6 Ways Yoga Helps Me Be A Better Parent
Yoga Improves Parenting
Being a mom is the hardest thing I’ve ever done. Even with education training and over a decade of experience under my belt, I was totally unprepared for my spirited daughter.
As I struggled through her infant and toddler years, feeling like a total failure most of the time, I turned to my yoga practice to help me get through my feelings of hopelessness, frustration, anxiety, and impatience.
Yoga didn’t exactly make everything perfect, but as I integrated my yoga practice into all facets of my life, I felt more confident, content, clear, and calm.
SEE ALSO: Meditation- Its Origin, Spread, And Use Around The World
I drew a line in the sand last year, after months of depression, which I had never experienced prior to giving birth.
I woke up one morning and decided that was it—I couldn’t live in the darkness any longer, for the sake of my own health and my daughter’s.
I turned to my breath to bring me back to balance.
And it worked. Every day, throughout the day, I continue to use my deep belly breathing to center and calm myself. That allows me to stop, reflect, and better respond to my child’s needs.
Setting up a daily morning meditation routine has changed my life. I simply sit cross-legged on a bolster, close my eyes, and count my mindful breaths with my mala beads for 10-15 minutes.
It’s nothing fancy, but the practice has brought calm to our entire household. My daughter sometimes sits on my lap or plays beside me while I meditate. She too experiences the benefits of my meditation.
A few months ago, we were away on a family holiday, and each morning, the two of us sat in silence on the balcony overlooking the ocean.
I practiced my meditation while she played with her scissors, markers, tape, and paper. There weren’t any tantrums that holiday (okay, maybe one or two over the week), and we were both relaxed and happy.
3. Yoga Postures
Another form of moving meditation that gets me out of my head and into my heart and body is the practice of yoga postures in my weekly yoga class or home practice.
Practicing asana (yoga poses) on my yoga mat brings me back to the present moment, grounds me into my life’s purpose, and allows me to forgive myself for my shortcomings as a parent.
I leave yoga class refreshed, rejuvenated, and ready to be a better role model for my child. Yoga is so much more than bending and stretching!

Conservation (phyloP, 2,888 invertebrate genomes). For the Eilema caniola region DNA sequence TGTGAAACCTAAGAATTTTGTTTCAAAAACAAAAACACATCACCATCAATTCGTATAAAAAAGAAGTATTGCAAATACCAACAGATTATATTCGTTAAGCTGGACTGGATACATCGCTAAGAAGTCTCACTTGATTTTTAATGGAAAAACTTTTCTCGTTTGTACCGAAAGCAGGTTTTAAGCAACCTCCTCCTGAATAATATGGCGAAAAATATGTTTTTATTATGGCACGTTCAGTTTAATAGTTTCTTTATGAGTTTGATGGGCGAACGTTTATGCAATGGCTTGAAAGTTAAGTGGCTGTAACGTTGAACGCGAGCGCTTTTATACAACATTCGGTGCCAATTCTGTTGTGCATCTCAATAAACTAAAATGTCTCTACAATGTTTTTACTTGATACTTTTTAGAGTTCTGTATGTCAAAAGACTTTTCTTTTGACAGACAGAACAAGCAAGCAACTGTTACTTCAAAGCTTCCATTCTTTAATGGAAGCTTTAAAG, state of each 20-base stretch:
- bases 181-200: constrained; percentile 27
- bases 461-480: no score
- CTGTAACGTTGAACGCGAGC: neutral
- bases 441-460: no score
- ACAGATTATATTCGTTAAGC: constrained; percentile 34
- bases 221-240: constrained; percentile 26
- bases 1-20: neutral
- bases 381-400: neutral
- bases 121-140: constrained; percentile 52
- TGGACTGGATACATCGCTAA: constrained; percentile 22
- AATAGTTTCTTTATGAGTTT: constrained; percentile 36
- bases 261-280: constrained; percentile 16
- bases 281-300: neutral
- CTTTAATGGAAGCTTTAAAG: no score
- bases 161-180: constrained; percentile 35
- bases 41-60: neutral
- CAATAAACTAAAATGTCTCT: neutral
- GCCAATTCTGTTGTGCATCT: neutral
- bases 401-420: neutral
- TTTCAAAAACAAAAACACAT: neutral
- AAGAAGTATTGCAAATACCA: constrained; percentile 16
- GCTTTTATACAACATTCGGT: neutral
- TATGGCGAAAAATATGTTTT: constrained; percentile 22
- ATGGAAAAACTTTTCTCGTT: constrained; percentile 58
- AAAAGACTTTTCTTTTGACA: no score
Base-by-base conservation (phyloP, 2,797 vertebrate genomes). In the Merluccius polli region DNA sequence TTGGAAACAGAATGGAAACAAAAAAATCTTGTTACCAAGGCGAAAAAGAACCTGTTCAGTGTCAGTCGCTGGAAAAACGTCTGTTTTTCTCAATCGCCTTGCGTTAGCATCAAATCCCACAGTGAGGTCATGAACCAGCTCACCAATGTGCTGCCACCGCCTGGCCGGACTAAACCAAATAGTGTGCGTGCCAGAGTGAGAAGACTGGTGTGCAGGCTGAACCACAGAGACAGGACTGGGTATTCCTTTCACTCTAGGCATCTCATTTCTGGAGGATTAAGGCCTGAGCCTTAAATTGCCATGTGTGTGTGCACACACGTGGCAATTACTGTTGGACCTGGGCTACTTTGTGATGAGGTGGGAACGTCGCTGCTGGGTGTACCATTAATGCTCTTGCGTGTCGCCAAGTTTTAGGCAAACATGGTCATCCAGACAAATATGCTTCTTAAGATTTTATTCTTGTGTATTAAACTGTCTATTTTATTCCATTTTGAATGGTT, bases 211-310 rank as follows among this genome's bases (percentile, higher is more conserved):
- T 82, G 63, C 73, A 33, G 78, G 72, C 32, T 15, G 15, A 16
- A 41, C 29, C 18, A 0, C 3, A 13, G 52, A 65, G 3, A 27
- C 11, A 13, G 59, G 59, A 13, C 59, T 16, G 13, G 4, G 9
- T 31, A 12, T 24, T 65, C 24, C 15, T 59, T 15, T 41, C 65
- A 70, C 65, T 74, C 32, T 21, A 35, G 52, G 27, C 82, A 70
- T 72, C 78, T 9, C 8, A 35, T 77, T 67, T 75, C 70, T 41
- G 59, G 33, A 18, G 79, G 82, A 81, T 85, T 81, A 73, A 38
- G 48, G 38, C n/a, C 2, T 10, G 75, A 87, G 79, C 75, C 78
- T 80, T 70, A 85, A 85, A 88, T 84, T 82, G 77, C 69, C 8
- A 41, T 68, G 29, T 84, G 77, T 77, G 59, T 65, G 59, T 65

4. Yoga Philosophy
I keep a copy of the Yoga Sutras of Patanjali close by, and I use the scriptures to help me through life’s challenges. These are a few of my favorite lessons:
- Think the opposite when faced with negative thoughts.
- To be happy yourself, you must be happy for those around you.
- Bringing your mind to a single focus will help eliminate life’s obstacles.
- We need a balance of both effort and surrender in life.
I’m ashamed to say that there are many times when I lose control of my emotions and act inappropriately in front of my daughter.
But once the dust has settled and I’ve had a chance to apologize to myself and my daughter, I come back to the main purpose of being a human being—to be happy, kind, compassionate, and productive.
And the wise words from the ancient philosophy of yoga help guide me along that journey.
5. Positive Affirmations
Sometimes, when I need to alter my mindset, I use positive affirmations (or mantras) to guide me.
When my daughter was an infant, I found myself repeating “this too shall pass” in my mind to better cope with her screaming and late-night feedings or while changing diapers.
Through the toddler years, I used to tell myself to “stay calm” through the tantrums.
And now that she’s entered preschool, I’m using “connect and redirect” as a mantra to help guide us both to make good choices.
Whenever I need a little pick-me-up, I turn to repeating affirmations to fill my mind with positivity.
6. Service to Others
What better way to get out of your own head than to offer service to others, right? Another thing that caught me by surprise when I became a parent was the isolation, which lasted for the first few years.
And it’s not just because my husband works long hours or because we don’t live near family, but parents everywhere experience isolation because most of us don’t utilize the close-knit support of families in this modern world.
One thing that I’ve found beneficial is to think of karma yoga (or service to others).
Even as we are still getting to know our community, I’m consciously pushing myself to think of our new friends’ birthdays or special events, and to look out for local charity organizations that my daughter and I can support together.
Helping others just makes sense, and I believe it’s an integral part of my life as a mom.
How do you find that yoga helps you to be a better parent? We would love to hear your thoughts in the comments below!
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